For a long time, I sat there looking over the neat rows of white markers on top of real heroes and I swear I heard wafting softly through the pristine hills of Arlington National Cemetery, “Hey, no problem, you were in trouble and we thought we could help.”

Knowing Gal Friday must be worried about my well-being, half of my brain screamed “Get moving, buddy”, but the other two thirds wouldn’t let this moment end. So I sat there for a few more minutes looking out over our Nation’s Capital and wondering how different this magnificent scene might be if not for these men and their comrades. I reflected on, not only the heroes buried here, but also those who never made it to these sacred grounds. I thought about my dad who served in the Navy during WWII and my brother Bob who served in the Army and was nearly killed when he took shrapnel in the back in Italy. My other brother, Bill, was a navigator/bombardier on a B-29 in the Pacific Theater. Stationed on Tinian, the same island the Enola Gay left for Hiroshima, he flew bombing runs over the islands and Japan. Yes, I sat there a few more minutes.

It had been nearly an hour since Gal Friday and I parted. Finally I sped down the road as fast as my chair would go. I’m sure my chariot was ecstatic about the downhill route; in fact I think I heard it smile. We connected with the lower road and began a much less steeper incline to the Tomb of the Unknown Soldier and the expected wrath of one Gal Friday. As we passed the watershed area I previously was sinking into, I turned my head in the opposite direction. Who wants to be reminded of past mistakes, especially colossal blunders like I just pulled?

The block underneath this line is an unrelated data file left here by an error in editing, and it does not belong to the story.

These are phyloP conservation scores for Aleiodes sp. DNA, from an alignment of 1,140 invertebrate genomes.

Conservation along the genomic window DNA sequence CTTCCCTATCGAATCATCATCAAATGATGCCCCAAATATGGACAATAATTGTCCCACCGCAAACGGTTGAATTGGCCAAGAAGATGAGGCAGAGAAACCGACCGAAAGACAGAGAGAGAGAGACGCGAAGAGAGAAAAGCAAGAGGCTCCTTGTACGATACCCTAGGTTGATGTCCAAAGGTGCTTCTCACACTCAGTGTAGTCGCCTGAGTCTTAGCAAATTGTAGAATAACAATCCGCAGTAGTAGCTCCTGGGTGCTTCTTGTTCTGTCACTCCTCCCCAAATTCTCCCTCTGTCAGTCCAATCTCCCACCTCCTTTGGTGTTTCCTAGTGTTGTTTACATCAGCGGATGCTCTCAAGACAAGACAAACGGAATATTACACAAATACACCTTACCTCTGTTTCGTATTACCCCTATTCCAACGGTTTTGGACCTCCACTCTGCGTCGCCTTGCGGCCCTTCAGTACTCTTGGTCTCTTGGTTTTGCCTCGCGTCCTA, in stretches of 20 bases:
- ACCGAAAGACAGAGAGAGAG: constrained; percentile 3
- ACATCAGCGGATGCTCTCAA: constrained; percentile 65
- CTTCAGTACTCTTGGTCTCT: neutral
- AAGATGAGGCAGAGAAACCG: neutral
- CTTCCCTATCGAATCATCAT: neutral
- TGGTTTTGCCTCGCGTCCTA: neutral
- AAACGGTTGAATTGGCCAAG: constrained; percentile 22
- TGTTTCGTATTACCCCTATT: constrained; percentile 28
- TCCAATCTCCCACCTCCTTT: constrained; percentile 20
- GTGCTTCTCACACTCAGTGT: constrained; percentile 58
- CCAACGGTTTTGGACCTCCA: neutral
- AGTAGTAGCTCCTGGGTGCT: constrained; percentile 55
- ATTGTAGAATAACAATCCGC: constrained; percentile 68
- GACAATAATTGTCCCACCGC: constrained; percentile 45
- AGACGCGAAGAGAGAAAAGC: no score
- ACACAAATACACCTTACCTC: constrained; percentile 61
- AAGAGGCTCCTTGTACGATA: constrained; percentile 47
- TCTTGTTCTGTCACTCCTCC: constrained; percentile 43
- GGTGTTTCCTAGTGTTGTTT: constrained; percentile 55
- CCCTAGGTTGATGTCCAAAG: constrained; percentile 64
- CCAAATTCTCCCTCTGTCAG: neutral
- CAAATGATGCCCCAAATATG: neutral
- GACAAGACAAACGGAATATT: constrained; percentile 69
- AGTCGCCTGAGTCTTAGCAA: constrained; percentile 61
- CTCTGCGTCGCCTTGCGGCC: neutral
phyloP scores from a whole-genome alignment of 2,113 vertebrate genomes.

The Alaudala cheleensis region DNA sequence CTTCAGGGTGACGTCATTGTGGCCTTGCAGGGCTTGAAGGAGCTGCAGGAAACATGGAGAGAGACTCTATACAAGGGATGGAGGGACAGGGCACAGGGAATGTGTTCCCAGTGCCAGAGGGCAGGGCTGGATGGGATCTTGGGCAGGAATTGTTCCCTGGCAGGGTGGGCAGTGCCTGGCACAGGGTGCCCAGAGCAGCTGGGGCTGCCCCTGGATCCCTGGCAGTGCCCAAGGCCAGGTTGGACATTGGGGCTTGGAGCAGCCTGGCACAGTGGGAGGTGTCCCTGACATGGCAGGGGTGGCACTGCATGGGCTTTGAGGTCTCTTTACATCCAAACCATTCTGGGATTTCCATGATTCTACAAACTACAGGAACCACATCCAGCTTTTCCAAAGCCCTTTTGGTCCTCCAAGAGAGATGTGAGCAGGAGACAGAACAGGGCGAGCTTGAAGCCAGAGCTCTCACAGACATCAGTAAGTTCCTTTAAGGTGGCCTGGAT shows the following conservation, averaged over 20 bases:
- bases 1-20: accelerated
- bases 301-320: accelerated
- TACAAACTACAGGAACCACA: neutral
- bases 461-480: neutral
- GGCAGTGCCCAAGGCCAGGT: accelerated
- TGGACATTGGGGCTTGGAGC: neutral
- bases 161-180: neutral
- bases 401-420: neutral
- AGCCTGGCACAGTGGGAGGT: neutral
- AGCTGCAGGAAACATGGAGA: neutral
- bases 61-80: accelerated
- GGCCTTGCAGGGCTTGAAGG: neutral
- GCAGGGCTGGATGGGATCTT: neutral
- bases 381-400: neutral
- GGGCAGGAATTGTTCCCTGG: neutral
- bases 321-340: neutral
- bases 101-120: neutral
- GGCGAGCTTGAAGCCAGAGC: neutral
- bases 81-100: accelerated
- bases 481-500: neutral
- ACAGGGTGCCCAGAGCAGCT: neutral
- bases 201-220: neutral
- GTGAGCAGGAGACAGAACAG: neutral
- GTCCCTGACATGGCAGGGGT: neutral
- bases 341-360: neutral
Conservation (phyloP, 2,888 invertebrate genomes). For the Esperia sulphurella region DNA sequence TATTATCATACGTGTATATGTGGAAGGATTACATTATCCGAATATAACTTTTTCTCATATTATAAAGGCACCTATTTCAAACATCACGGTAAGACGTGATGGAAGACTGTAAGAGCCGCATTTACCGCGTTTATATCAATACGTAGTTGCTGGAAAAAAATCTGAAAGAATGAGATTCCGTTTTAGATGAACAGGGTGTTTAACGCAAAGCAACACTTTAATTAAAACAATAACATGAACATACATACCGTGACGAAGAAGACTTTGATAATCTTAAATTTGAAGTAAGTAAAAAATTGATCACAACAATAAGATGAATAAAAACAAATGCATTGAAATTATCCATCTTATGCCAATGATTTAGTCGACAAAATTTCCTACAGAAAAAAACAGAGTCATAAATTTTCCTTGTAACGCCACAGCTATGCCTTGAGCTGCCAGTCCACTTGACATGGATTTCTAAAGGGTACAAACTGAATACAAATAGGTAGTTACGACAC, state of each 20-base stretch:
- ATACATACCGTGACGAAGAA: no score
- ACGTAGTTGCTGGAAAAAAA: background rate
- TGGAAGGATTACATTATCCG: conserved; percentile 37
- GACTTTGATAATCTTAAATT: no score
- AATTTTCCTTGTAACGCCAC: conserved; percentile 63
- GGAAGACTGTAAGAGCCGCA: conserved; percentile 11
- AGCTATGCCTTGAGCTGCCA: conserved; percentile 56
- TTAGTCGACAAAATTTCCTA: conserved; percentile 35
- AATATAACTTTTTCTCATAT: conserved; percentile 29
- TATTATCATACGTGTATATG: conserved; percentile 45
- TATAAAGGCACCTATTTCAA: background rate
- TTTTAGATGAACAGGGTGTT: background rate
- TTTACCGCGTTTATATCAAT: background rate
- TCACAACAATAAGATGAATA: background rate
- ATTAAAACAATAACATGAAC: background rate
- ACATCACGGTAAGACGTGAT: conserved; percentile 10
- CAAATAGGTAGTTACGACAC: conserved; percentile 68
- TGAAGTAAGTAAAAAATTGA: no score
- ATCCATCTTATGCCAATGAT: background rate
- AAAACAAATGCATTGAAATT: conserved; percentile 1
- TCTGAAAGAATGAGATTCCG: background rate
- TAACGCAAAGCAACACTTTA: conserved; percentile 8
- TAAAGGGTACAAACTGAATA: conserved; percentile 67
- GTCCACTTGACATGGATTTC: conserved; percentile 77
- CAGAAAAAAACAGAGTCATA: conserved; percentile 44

As I turned up yet another path, I found Gal Friday resting on a park bench. Trying not to notice the steam blasting out of her ears like an erupting volcano, I described my plight as quickly as possible in hopes she wouldn’t recognize my total stupidity. Somewhat placated, she joined me for the short walk (uphill) to the Tomb. We arrived just as the changing of the guards was being performed.